How to Talk to Nursery Folk

sago, cycad


I love identifying plants for people, mostly because it makes me feel smart, but also because I genuinely like to see people excited about adding something new to their landscape. About half the time they’ll bring in a picture or a cutting from a tree or shrub that they’ve seen around town, which admittedly makes the game a whole lot easier for me.

The other half of the time though, they want me to figure out what kind of plant they’re talking about based on nothing more than their description of it. In these instances, I’m usually astounded by how desperately they want to know the name of a plant that they’ve evidently not looked at all.


This is a cactus. A cholla, to be specific. And this image is relevant, or rather, it will be by the end. I promise.

The conversation typically goes something like this:

Them: “There’s a tree I really, really want, but I don’t know the name of it.”

Me: “Okay, do you have a picture or a sample of it?”

Them: “No, but I can describe it. It has green leaves…and it’s tall. What do you think that is?”

Me: “I have no idea. Does it get flowers?”

Them: “I don’t know.”

Me: “Does it lose its leaves in the winter?”

Them: “I don’t know.”

Me: “Um, okay. Can you describe the shape of the leaves?”

Them: “Yeah! They’re, you know, leaf-shaped.”

At this point, the conversation will normally head off into one of two directions.

Me: “Have you seen the plant growing around Las Vegas?”

If they answer yes, I’ll ask them to take a picture or get a cutting from it and bring it into the nursery. If they do that, we can usually tell them what it is and whether or not it’s something we stock or can order from a grower. Problem solved.

If the answer is no, I ask them where they did see it and that’s when they tell me that it was growing all over the place in Honolulu or Anchorage or Bangladesh the last time they were there. I then have the pleasure of trying to explain to a person who has been to both places how the desert is different than the tropics or the jungle or the Arctic Circle, and that there’s a very real possibility that the tree they’re looking for that was thriving there might not do well here.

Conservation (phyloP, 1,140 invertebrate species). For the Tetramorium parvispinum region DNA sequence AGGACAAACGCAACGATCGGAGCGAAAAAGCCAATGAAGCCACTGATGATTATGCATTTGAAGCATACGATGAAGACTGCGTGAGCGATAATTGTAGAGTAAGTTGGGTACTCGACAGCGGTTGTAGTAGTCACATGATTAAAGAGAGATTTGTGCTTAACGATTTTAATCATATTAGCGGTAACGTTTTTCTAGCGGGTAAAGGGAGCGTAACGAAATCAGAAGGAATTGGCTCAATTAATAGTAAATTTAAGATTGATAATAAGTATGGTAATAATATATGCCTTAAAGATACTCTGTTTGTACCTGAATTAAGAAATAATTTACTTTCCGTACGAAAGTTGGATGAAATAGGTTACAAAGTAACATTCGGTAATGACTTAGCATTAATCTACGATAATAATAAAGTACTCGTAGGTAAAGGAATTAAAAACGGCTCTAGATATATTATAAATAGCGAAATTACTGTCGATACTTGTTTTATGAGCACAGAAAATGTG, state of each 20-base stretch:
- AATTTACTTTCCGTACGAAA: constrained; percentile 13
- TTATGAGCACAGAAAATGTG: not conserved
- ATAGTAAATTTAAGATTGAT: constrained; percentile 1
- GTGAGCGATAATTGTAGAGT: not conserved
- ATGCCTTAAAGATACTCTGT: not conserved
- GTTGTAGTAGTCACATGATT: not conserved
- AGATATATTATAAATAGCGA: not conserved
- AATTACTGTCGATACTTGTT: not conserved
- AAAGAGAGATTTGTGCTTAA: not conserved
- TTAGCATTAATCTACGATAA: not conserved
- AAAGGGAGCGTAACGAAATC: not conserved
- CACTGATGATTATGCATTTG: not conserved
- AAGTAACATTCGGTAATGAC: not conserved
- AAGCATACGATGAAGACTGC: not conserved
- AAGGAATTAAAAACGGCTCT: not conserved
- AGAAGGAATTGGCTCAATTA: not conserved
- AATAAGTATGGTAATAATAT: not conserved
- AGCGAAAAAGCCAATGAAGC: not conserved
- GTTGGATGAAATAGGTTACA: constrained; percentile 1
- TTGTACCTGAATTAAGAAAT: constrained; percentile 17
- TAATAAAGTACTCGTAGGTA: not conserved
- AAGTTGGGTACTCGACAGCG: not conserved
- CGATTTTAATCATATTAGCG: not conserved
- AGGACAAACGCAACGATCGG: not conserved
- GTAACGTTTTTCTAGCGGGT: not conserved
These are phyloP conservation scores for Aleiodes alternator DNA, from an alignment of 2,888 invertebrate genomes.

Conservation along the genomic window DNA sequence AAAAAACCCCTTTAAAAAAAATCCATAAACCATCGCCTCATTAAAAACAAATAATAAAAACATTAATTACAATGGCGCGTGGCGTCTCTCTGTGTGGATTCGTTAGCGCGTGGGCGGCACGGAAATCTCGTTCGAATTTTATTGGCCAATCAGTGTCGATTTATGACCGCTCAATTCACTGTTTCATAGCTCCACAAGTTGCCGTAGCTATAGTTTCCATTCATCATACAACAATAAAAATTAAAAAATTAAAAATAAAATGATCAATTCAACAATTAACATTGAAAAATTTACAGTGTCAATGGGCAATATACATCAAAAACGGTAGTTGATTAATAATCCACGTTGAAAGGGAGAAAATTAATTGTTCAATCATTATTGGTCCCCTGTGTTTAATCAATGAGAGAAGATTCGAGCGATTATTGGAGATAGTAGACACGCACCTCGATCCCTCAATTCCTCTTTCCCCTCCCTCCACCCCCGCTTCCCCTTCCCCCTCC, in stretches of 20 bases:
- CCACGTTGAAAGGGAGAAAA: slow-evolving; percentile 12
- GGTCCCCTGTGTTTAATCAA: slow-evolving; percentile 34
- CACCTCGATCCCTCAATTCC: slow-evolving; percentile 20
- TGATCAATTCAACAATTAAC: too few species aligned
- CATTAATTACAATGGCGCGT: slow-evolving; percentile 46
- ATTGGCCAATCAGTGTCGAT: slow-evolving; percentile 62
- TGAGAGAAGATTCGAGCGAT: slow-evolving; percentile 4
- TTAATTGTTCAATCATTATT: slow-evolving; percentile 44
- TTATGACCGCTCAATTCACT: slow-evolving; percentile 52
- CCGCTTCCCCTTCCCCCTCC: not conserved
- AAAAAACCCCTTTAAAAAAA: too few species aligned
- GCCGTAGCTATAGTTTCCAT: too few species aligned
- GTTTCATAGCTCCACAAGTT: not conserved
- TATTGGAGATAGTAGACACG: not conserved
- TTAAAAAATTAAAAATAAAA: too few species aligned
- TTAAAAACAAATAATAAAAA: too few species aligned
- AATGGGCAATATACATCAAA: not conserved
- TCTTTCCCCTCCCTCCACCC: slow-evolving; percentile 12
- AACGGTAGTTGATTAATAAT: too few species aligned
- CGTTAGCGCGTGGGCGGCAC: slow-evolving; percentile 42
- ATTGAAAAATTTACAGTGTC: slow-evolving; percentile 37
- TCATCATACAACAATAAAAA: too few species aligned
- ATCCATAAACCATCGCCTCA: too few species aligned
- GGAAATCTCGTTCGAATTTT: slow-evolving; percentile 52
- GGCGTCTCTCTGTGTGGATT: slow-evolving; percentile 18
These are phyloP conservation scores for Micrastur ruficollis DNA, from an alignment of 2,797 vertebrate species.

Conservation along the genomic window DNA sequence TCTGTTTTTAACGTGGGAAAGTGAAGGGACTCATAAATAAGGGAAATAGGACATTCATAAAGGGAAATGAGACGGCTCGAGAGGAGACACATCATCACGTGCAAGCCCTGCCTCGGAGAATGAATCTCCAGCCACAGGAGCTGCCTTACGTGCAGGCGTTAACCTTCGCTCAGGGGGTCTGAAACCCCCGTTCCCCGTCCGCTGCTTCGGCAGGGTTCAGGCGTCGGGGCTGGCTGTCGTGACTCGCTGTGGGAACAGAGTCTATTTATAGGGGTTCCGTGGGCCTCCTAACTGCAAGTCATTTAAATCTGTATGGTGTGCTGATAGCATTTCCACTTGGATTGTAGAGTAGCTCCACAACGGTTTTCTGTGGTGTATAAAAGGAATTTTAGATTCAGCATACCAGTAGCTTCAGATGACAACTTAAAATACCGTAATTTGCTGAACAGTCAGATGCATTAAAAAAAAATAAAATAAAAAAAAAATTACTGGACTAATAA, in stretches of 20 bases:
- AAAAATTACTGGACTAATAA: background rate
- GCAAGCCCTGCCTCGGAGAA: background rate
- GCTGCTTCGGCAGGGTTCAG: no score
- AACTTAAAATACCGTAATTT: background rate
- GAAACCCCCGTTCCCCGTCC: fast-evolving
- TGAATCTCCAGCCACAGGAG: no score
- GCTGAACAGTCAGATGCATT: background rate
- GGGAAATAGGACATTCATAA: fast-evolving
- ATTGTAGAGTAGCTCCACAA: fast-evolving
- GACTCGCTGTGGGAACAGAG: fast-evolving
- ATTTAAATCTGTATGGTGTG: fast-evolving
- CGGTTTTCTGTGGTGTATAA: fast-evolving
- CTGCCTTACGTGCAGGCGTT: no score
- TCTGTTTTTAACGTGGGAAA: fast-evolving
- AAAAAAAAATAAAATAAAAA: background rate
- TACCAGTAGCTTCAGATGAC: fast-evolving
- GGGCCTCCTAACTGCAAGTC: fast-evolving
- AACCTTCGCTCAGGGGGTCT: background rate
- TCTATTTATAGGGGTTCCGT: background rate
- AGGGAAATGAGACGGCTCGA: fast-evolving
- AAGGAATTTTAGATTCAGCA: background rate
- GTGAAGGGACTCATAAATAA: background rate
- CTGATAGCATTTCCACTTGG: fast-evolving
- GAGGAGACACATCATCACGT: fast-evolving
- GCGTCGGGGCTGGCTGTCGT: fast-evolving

As you’ve probably guessed by now, the best way to find out the name of a plant is by bringing in a cutting of it or, at the very least, a picture.  Just a tip: having both will get you big-time brownie points with the nursery staff. If you absolutely cannot find it growing anywhere in your area to take a sample of or to photograph, that might be a good indicator that it doesn’t grow in your climate.

Now, I’m definitely not suggesting that you should give up at that point. Just because a plant isn’t common in your town, that doesn’t automatically mean that it won’t work there. Maybe it would do just fine in your region, but the growers that your local nursery uses don’t have it readily available. Maybe you could grow it as a houseplant or even in a protected spot outside. Maybe you just want to know what it is because it’s so stupid pretty. You should, by all means, ask the employees at your favorite nursery for help. But you should also, by all means, be prepared to offer up more than “It has green leaf-shaped leaves,” as a description.